Known only as “opposite Little Rock” until the Civil War, North Little Rock grew as a crossroads that linked river and overland traffic. Today it is a thriving community of more than 60,000 residents. In 1988, North Little Rock constructed its own hydroelectric plant on the Arkansas River. Its two generators are capable of producing 42 MW at peak conditions, enabling the city to furnish approximately 20% of its own fixed-cost electricity. This puts North Little Rock in the enviable position of offering its residents reasonably priced power. It also creates another opportunity for the North Little Rock Electric Department to exhibit its strong environmental stewardship practices.
North Little Rock Electric Department has been using an Abanaki Oil Grabber (Figure 9) for over 10 years. The system has proven to be a dependable and effective means of removing oil from the plant water before it is discharged back into the Arkansas River. Before Abanaki, a floating skimmer was used at the plant, although it required significant maintenance. Now plant workers appreciate the design of the Oil Grabber Model 8 for its high reliability and its light maintenance schedule.
|9. Keep it clean. An oil skimmer separates oil from water before discharging water back to the Arkansas River, keeping the North Little Rock Electric Department in compliance with its environmental water discharge permit. Courtesy: Abanaki Oil Skimmers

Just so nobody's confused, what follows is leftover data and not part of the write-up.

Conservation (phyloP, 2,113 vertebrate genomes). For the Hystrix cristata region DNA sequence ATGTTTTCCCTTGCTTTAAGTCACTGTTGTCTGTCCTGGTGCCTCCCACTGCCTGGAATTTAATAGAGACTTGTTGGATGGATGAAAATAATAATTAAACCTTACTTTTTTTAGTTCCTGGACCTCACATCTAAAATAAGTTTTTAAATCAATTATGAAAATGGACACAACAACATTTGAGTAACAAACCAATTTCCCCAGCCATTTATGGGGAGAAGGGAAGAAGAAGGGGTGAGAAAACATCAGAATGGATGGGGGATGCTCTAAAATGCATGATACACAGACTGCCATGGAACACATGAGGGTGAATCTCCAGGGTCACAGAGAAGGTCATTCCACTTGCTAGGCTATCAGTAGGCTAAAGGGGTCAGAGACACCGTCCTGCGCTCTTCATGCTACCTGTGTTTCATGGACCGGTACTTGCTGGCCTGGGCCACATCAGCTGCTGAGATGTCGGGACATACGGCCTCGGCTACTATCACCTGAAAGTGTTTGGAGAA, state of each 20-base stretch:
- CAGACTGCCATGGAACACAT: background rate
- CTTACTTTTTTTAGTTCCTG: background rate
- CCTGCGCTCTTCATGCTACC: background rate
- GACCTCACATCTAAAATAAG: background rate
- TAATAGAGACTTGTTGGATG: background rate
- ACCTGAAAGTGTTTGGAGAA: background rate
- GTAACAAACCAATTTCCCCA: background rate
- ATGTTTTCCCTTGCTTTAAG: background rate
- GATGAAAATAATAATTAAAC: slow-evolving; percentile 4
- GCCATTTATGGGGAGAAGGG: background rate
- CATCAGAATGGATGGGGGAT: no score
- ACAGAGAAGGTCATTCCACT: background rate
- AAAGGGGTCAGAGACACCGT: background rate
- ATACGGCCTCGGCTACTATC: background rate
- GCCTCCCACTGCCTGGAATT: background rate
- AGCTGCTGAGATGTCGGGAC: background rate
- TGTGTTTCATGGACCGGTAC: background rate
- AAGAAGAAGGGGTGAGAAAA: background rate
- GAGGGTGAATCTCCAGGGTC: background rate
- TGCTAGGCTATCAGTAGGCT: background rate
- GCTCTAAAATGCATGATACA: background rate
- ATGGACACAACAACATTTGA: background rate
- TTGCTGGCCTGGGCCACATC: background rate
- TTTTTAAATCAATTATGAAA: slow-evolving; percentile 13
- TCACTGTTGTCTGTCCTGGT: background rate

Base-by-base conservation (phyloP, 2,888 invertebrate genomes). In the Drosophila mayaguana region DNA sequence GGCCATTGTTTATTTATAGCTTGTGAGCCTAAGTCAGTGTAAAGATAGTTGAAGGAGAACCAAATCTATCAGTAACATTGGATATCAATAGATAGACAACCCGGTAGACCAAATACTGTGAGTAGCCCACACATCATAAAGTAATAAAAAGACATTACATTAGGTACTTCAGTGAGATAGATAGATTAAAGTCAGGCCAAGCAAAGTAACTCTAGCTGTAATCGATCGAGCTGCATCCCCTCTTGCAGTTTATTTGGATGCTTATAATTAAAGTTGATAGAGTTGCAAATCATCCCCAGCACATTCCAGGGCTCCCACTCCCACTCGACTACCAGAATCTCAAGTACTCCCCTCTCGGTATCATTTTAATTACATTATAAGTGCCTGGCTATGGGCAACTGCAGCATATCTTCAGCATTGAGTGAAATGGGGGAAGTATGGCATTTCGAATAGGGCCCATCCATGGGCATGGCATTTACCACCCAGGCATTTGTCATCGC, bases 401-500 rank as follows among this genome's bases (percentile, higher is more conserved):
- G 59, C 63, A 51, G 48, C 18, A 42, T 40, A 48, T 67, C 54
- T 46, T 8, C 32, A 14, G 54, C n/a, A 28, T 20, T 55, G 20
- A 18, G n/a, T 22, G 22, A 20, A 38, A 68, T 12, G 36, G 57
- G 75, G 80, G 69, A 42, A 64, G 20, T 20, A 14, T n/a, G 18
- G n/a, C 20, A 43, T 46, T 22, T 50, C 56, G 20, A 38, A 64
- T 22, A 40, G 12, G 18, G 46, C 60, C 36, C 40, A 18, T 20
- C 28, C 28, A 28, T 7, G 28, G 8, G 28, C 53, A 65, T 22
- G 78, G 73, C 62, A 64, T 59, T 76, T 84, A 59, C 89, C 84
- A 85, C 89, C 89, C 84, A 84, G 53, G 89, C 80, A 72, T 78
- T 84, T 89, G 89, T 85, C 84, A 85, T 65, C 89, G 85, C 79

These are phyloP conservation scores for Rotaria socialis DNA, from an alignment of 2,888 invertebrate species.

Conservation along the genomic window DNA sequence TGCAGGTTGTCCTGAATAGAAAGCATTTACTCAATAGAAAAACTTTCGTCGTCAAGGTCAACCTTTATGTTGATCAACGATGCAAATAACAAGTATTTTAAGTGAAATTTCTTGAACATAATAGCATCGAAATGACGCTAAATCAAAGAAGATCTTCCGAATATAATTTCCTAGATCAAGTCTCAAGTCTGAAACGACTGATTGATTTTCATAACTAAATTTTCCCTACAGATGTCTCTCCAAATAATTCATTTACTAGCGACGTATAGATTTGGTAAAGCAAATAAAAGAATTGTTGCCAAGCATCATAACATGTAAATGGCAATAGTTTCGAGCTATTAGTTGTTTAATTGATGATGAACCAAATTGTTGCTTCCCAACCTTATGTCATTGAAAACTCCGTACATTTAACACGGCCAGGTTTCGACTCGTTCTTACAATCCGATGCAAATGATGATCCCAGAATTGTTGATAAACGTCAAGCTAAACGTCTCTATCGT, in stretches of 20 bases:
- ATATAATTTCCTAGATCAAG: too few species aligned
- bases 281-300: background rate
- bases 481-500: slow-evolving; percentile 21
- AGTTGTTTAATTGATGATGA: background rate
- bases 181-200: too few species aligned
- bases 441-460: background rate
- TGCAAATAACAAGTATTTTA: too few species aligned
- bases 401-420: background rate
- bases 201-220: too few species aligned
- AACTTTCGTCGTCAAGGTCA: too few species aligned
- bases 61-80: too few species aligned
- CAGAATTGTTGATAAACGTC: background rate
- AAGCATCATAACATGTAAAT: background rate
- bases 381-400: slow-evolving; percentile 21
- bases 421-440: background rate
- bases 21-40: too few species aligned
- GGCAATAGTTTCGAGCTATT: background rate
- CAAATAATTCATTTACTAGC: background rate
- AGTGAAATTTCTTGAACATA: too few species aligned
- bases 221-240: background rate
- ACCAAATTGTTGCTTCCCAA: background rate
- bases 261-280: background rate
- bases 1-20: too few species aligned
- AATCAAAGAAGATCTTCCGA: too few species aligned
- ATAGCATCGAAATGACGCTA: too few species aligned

Another advantage of the Model 8 is its easy mounting in a small footprint, making it ideal for cramped quarters. The Oil Grabber Model 8 is situated in a retention sump that catches oil leaks at a rate up to 40 gallons per hour from any hydraulics, always a distinct risk in a hydroelectric facility.
The operation of the Model 8 is very simple. Oil skimmers make use of the inherent surface tension and specific gravity differences between oil and water. These physical characteristics allow the skimming media to attract oil from the water’s surface. A belt, operating on a motor and pulley system, runs through the water. After traveling over the head pulley, the belt passes through tandem wiper blades, where oil is scraped off both sides of the belt and collected in a container.
After the skimming stage, the water is pumped into holding tanks and processed through a dedicated oil/water separator before the water can be released back into the river. The staff noted that this final filtering stage has not been used much since the Model 8 was installed. Since the Oil Grabber was installed, the skimmer removes the majority of the oil from the sump before it is processed further. This means that the separator doesn’t have to run as long and doesn’t need to be cleaned as often.
—Contributed by Abanaki Oil Skimmers.